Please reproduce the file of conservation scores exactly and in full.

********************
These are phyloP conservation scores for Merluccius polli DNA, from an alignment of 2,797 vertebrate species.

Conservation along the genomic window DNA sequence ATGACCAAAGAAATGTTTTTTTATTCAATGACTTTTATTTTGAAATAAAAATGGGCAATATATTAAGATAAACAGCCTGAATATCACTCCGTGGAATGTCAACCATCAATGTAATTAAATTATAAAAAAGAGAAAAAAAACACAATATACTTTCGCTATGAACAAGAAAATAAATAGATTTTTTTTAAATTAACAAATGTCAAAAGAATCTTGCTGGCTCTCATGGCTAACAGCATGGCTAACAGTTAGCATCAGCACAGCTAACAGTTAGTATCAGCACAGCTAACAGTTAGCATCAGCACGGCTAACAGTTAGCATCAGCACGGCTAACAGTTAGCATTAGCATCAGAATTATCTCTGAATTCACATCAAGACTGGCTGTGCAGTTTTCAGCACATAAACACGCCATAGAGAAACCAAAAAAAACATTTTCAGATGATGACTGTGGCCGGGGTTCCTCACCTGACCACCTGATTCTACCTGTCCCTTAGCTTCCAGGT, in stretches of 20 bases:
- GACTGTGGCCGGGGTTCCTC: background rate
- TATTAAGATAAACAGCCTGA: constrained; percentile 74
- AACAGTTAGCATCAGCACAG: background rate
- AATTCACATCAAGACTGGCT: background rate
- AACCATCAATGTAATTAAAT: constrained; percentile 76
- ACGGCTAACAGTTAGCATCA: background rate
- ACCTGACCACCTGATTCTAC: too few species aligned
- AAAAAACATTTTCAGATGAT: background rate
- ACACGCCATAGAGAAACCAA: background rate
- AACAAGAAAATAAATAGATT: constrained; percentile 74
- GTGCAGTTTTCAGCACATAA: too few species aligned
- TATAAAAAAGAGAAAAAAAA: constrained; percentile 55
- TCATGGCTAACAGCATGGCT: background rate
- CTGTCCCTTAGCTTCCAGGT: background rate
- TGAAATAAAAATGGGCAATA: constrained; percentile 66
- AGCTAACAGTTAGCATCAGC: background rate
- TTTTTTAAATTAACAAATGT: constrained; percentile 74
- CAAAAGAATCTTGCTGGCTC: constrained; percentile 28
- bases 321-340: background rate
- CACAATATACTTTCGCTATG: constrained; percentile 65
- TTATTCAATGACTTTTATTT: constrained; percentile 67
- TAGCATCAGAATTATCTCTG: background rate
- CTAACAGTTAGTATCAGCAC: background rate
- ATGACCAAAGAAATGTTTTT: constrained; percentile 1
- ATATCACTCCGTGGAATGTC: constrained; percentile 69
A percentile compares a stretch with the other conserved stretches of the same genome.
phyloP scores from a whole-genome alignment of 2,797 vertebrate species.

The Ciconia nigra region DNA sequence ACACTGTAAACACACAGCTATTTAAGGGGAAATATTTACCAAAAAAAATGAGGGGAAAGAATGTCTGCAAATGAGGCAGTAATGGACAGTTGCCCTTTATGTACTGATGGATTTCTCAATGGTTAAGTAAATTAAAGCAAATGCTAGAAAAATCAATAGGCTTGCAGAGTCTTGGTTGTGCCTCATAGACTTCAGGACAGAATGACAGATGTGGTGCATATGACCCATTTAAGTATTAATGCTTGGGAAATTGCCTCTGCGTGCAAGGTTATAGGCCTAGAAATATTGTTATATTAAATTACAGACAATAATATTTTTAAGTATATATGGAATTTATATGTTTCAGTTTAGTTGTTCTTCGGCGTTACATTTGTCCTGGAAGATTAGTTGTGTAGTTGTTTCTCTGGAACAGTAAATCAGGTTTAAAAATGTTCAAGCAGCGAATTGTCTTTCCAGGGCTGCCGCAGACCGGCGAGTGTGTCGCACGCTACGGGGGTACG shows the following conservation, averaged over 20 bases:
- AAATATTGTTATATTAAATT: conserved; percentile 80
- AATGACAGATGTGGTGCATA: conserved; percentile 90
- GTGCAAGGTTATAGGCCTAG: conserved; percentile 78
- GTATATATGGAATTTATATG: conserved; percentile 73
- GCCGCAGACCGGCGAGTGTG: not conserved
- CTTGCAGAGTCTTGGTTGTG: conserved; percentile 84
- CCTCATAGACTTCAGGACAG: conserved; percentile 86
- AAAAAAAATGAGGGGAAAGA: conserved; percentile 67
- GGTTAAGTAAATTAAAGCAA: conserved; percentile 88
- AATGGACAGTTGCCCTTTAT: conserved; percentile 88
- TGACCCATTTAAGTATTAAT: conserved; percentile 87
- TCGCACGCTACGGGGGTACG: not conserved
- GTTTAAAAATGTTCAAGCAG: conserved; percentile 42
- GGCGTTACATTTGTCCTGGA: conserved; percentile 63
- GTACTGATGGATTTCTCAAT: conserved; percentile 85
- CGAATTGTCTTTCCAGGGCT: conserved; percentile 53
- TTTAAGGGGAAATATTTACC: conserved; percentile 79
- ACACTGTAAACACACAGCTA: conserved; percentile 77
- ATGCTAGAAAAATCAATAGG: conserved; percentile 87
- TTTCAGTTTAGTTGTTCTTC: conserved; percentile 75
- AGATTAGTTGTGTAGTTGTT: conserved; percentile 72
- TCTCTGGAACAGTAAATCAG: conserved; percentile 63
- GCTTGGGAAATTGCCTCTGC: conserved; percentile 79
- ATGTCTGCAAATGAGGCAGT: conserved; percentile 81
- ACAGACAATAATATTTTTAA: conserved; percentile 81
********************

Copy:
These are phyloP conservation scores for Merluccius polli DNA, from an alignment of 2,797 vertebrate species.

Conservation along the genomic window DNA sequence ATGACCAAAGAAATGTTTTTTTATTCAATGACTTTTATTTTGAAATAAAAATGGGCAATATATTAAGATAAACAGCCTGAATATCACTCCGTGGAATGTCAACCATCAATGTAATTAAATTATAAAAAAGAGAAAAAAAACACAATATACTTTCGCTATGAACAAGAAAATAAATAGATTTTTTTTAAATTAACAAATGTCAAAAGAATCTTGCTGGCTCTCATGGCTAACAGCATGGCTAACAGTTAGCATCAGCACAGCTAACAGTTAGTATCAGCACAGCTAACAGTTAGCATCAGCACGGCTAACAGTTAGCATCAGCACGGCTAACAGTTAGCATTAGCATCAGAATTATCTCTGAATTCACATCAAGACTGGCTGTGCAGTTTTCAGCACATAAACACGCCATAGAGAAACCAAAAAAAACATTTTCAGATGATGACTGTGGCCGGGGTTCCTCACCTGACCACCTGATTCTACCTGTCCCTTAGCTTCCAGGT, in stretches of 20 bases:
- GACTGTGGCCGGGGTTCCTC: background rate
- TATTAAGATAAACAGCCTGA: constrained; percentile 74
- AACAGTTAGCATCAGCACAG: background rate
- AATTCACATCAAGACTGGCT: background rate
- AACCATCAATGTAATTAAAT: constrained; percentile 76
- ACGGCTAACAGTTAGCATCA: background rate
- ACCTGACCACCTGATTCTAC: too few species aligned
- AAAAAACATTTTCAGATGAT: background rate
- ACACGCCATAGAGAAACCAA: background rate
- AACAAGAAAATAAATAGATT: constrained; percentile 74
- GTGCAGTTTTCAGCACATAA: too few species aligned
- TATAAAAAAGAGAAAAAAAA: constrained; percentile 55
- TCATGGCTAACAGCATGGCT: background rate
- CTGTCCCTTAGCTTCCAGGT: background rate
- TGAAATAAAAATGGGCAATA: constrained; percentile 66
- AGCTAACAGTTAGCATCAGC: background rate
- TTTTTTAAATTAACAAATGT: constrained; percentile 74
- CAAAAGAATCTTGCTGGCTC: constrained; percentile 28
- bases 321-340: background rate
- CACAATATACTTTCGCTATG: constrained; percentile 65
- TTATTCAATGACTTTTATTT: constrained; percentile 67
- TAGCATCAGAATTATCTCTG: background rate
- CTAACAGTTAGTATCAGCAC: background rate
- ATGACCAAAGAAATGTTTTT: constrained; percentile 1
- ATATCACTCCGTGGAATGTC: constrained; percentile 69
A percentile compares a stretch with the other conserved stretches of the same genome.
phyloP scores from a whole-genome alignment of 2,797 vertebrate species.

The Ciconia nigra region DNA sequence ACACTGTAAACACACAGCTATTTAAGGGGAAATATTTACCAAAAAAAATGAGGGGAAAGAATGTCTGCAAATGAGGCAGTAATGGACAGTTGCCCTTTATGTACTGATGGATTTCTCAATGGTTAAGTAAATTAAAGCAAATGCTAGAAAAATCAATAGGCTTGCAGAGTCTTGGTTGTGCCTCATAGACTTCAGGACAGAATGACAGATGTGGTGCATATGACCCATTTAAGTATTAATGCTTGGGAAATTGCCTCTGCGTGCAAGGTTATAGGCCTAGAAATATTGTTATATTAAATTACAGACAATAATATTTTTAAGTATATATGGAATTTATATGTTTCAGTTTAGTTGTTCTTCGGCGTTACATTTGTCCTGGAAGATTAGTTGTGTAGTTGTTTCTCTGGAACAGTAAATCAGGTTTAAAAATGTTCAAGCAGCGAATTGTCTTTCCAGGGCTGCCGCAGACCGGCGAGTGTGTCGCACGCTACGGGGGTACG shows the following conservation, averaged over 20 bases:
- AAATATTGTTATATTAAATT: conserved; percentile 80
- AATGACAGATGTGGTGCATA: conserved; percentile 90
- GTGCAAGGTTATAGGCCTAG: conserved; percentile 78
- GTATATATGGAATTTATATG: conserved; percentile 73
- GCCGCAGACCGGCGAGTGTG: not conserved
- CTTGCAGAGTCTTGGTTGTG: conserved; percentile 84
- CCTCATAGACTTCAGGACAG: conserved; percentile 86
- AAAAAAAATGAGGGGAAAGA: conserved; percentile 67
- GGTTAAGTAAATTAAAGCAA: conserved; percentile 88
- AATGGACAGTTGCCCTTTAT: conserved; percentile 88
- TGACCCATTTAAGTATTAAT: conserved; percentile 87
- TCGCACGCTACGGGGGTACG: not conserved
- GTTTAAAAATGTTCAAGCAG: conserved; percentile 42
- GGCGTTACATTTGTCCTGGA: conserved; percentile 63
- GTACTGATGGATTTCTCAAT: conserved; percentile 85
- CGAATTGTCTTTCCAGGGCT: conserved; percentile 53
- TTTAAGGGGAAATATTTACC: conserved; percentile 79
- ACACTGTAAACACACAGCTA: conserved; percentile 77
- ATGCTAGAAAAATCAATAGG: conserved; percentile 87
- TTTCAGTTTAGTTGTTCTTC: conserved; percentile 75
- AGATTAGTTGTGTAGTTGTT: conserved; percentile 72
- TCTCTGGAACAGTAAATCAG: conserved; percentile 63
- GCTTGGGAAATTGCCTCTGC: conserved; percentile 79
- ATGTCTGCAAATGAGGCAGT: conserved; percentile 81
- ACAGACAATAATATTTTTAA: conserved; percentile 81